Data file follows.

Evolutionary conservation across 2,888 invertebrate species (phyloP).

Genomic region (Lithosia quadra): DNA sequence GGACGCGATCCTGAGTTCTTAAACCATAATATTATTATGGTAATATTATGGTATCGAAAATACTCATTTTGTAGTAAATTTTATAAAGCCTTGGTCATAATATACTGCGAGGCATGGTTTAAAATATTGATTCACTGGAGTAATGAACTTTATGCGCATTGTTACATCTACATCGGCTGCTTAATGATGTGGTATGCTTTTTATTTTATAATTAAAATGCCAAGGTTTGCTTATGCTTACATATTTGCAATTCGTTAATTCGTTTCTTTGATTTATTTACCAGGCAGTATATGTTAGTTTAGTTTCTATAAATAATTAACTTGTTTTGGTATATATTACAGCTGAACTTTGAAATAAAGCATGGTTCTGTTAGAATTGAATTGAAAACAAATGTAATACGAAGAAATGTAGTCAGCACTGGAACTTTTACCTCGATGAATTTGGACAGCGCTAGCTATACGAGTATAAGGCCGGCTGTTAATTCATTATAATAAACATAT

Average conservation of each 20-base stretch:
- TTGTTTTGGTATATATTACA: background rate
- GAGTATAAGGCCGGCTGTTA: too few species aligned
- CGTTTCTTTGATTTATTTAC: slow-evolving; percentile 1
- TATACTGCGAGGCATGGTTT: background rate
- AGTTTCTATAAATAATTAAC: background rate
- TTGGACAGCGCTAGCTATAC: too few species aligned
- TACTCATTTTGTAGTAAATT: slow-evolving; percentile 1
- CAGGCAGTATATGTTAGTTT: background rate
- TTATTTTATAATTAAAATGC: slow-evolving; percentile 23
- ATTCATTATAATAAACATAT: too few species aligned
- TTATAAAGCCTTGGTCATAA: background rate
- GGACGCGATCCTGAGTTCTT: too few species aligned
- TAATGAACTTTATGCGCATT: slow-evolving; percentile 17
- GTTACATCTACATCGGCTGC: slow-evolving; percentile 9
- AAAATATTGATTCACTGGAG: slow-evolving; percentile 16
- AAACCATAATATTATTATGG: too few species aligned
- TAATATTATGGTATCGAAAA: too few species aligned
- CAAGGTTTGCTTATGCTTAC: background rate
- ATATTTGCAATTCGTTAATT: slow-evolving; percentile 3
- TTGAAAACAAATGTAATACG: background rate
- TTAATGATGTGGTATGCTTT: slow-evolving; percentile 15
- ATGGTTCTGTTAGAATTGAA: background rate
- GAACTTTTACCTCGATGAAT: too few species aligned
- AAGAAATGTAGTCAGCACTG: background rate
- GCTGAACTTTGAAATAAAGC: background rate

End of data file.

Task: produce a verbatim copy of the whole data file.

Evolutionary conservation across 2,888 invertebrate species (phyloP).

Genomic region (Lithosia quadra): DNA sequence GGACGCGATCCTGAGTTCTTAAACCATAATATTATTATGGTAATATTATGGTATCGAAAATACTCATTTTGTAGTAAATTTTATAAAGCCTTGGTCATAATATACTGCGAGGCATGGTTTAAAATATTGATTCACTGGAGTAATGAACTTTATGCGCATTGTTACATCTACATCGGCTGCTTAATGATGTGGTATGCTTTTTATTTTATAATTAAAATGCCAAGGTTTGCTTATGCTTACATATTTGCAATTCGTTAATTCGTTTCTTTGATTTATTTACCAGGCAGTATATGTTAGTTTAGTTTCTATAAATAATTAACTTGTTTTGGTATATATTACAGCTGAACTTTGAAATAAAGCATGGTTCTGTTAGAATTGAATTGAAAACAAATGTAATACGAAGAAATGTAGTCAGCACTGGAACTTTTACCTCGATGAATTTGGACAGCGCTAGCTATACGAGTATAAGGCCGGCTGTTAATTCATTATAATAAACATAT

Average conservation of each 20-base stretch:
- TTGTTTTGGTATATATTACA: background rate
- GAGTATAAGGCCGGCTGTTA: too few species aligned
- CGTTTCTTTGATTTATTTAC: slow-evolving; percentile 1
- TATACTGCGAGGCATGGTTT: background rate
- AGTTTCTATAAATAATTAAC: background rate
- TTGGACAGCGCTAGCTATAC: too few species aligned
- TACTCATTTTGTAGTAAATT: slow-evolving; percentile 1
- CAGGCAGTATATGTTAGTTT: background rate
- TTATTTTATAATTAAAATGC: slow-evolving; percentile 23
- ATTCATTATAATAAACATAT: too few species aligned
- TTATAAAGCCTTGGTCATAA: background rate
- GGACGCGATCCTGAGTTCTT: too few species aligned
- TAATGAACTTTATGCGCATT: slow-evolving; percentile 17
- GTTACATCTACATCGGCTGC: slow-evolving; percentile 9
- AAAATATTGATTCACTGGAG: slow-evolving; percentile 16
- AAACCATAATATTATTATGG: too few species aligned
- TAATATTATGGTATCGAAAA: too few species aligned
- CAAGGTTTGCTTATGCTTAC: background rate
- ATATTTGCAATTCGTTAATT: slow-evolving; percentile 3
- TTGAAAACAAATGTAATACG: background rate
- TTAATGATGTGGTATGCTTT: slow-evolving; percentile 15
- ATGGTTCTGTTAGAATTGAA: background rate
- GAACTTTTACCTCGATGAAT: too few species aligned
- AAGAAATGTAGTCAGCACTG: background rate
- GCTGAACTTTGAAATAAAGC: background rate